The larks song in the early darkness is analogous to Wills
mournful singing in these hidden runic texts. Lines 10-11
identify either the poet or someone closer to the friend as the caller.
Many elements—including the pun th air in their
(3) and there (13)—develop singing as a motif that
parallels Wills own lyrics. The pun Whole th air parts
(3) describes harmonious polyphony, while Wills two conflicting
voices (see 5-7) show tension.
music also contrasts with Wills song—and
these two kinds of music differ from yet a third kind, the imagined riot
where the friend exists (13) .
and puns also deal with numbers, accounting, and enumeration—with
routine puns on one (e.g., mone , one
); on two (e.g., to [1, 3], Both, twaine
[14); and on four (e.g., fore , forrow
, forth ). References to all (3) and abundance
(9) and the opening pun on total (Q letterstring ...to
the L...) reinforce this cluster of tedious numeric wit.
Legal and naval
jargon and language about giving birth all add texture. Naval wit might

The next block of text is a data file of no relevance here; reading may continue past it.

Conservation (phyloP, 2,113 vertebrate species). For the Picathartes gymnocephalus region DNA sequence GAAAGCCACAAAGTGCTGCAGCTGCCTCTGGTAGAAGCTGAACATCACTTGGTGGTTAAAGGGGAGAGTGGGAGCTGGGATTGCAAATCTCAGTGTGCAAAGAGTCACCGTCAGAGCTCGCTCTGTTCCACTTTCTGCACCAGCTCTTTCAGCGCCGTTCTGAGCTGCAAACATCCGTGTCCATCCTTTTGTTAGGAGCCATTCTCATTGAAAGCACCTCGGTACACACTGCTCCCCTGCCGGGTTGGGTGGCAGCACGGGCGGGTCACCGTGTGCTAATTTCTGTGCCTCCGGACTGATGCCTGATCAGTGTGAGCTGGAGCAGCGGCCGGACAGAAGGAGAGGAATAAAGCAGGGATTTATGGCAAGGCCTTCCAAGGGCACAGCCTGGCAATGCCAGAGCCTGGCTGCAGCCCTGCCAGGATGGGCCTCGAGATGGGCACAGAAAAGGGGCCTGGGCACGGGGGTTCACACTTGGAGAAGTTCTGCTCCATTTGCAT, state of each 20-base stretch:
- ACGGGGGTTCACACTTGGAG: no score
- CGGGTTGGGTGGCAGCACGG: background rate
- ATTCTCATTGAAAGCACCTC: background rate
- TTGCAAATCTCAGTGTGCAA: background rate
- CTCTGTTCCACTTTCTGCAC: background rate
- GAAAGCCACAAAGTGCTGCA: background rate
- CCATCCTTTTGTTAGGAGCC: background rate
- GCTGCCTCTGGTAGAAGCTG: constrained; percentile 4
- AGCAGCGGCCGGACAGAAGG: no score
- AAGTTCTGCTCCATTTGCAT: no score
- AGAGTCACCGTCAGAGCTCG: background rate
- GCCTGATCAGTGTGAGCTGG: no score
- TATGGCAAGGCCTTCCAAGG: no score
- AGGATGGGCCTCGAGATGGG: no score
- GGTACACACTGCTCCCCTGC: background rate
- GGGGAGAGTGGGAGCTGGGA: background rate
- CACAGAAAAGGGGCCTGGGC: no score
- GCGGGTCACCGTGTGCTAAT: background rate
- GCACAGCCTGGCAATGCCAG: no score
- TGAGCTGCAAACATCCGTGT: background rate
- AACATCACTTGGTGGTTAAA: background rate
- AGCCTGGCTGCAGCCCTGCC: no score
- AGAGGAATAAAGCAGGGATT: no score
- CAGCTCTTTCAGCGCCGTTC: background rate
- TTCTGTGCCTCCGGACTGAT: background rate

have appealed to Southampton, while the business about birthing might
engage the physician Dr. John Hall, Will’s son-in-law.
poet is an offender—with the buried etymological
term stumbler implying clumsy feet.
He bears illegitimate offspring that he loses after an
hour and that he is hauled into court for having misbegotten (5-7).
The phrase dearer birth (4)—one brought forth
(10) by love—energizes innuendoes in break (1), moan
(2), and giving parts (3). Arising" (1) almost
magically puns air I sing and arise, inch, adding
potential wit about an unstable morning erection that yields weak
relief (1-6). (Weak [Low] relief is also a sculptural
term for something molded with unemphatic contours.)
The early morning cry (1) from some birth also
paints a scenario in which a sleepy new parents response is a moan
Elizabeth, the Halls daughter and Wills granddaughter, born
February 1608, may be in Wills mind, the riot that Will
laments missing may be routine family business back in Stratford. The
final lament, I lose both twain, may allude to the death of
Wills son, Hamnet, twin to Judith, as part of the poets morbid
musings on th heir rotten (pun 13). Butt out,
alack, he was but one hour mine (5) may joke about a breech birth.
The play also echoes Out, out
and may lament the brevity of the sons life. Such puns as a
Miss you f--ked (seized) and heated (hated), see, Hall, son
(9-10) imply lewder family wit possibly aimed at Dr. Hall.
The linepun Anne, gainst myself a lawful plea commence (7)
suggests that the wife might initiate a divorce—or at least level
legitimate charges of desertion.
probably missed other instances, but Rune 39 is the first text
in the cycle in which I see whole there (their, theyre) parts
of me (3): Will and Anne, estranged; their children Sue (Susanna)
and the twins, Ham (Hamnet) and Judy (Judith)—the son now dead but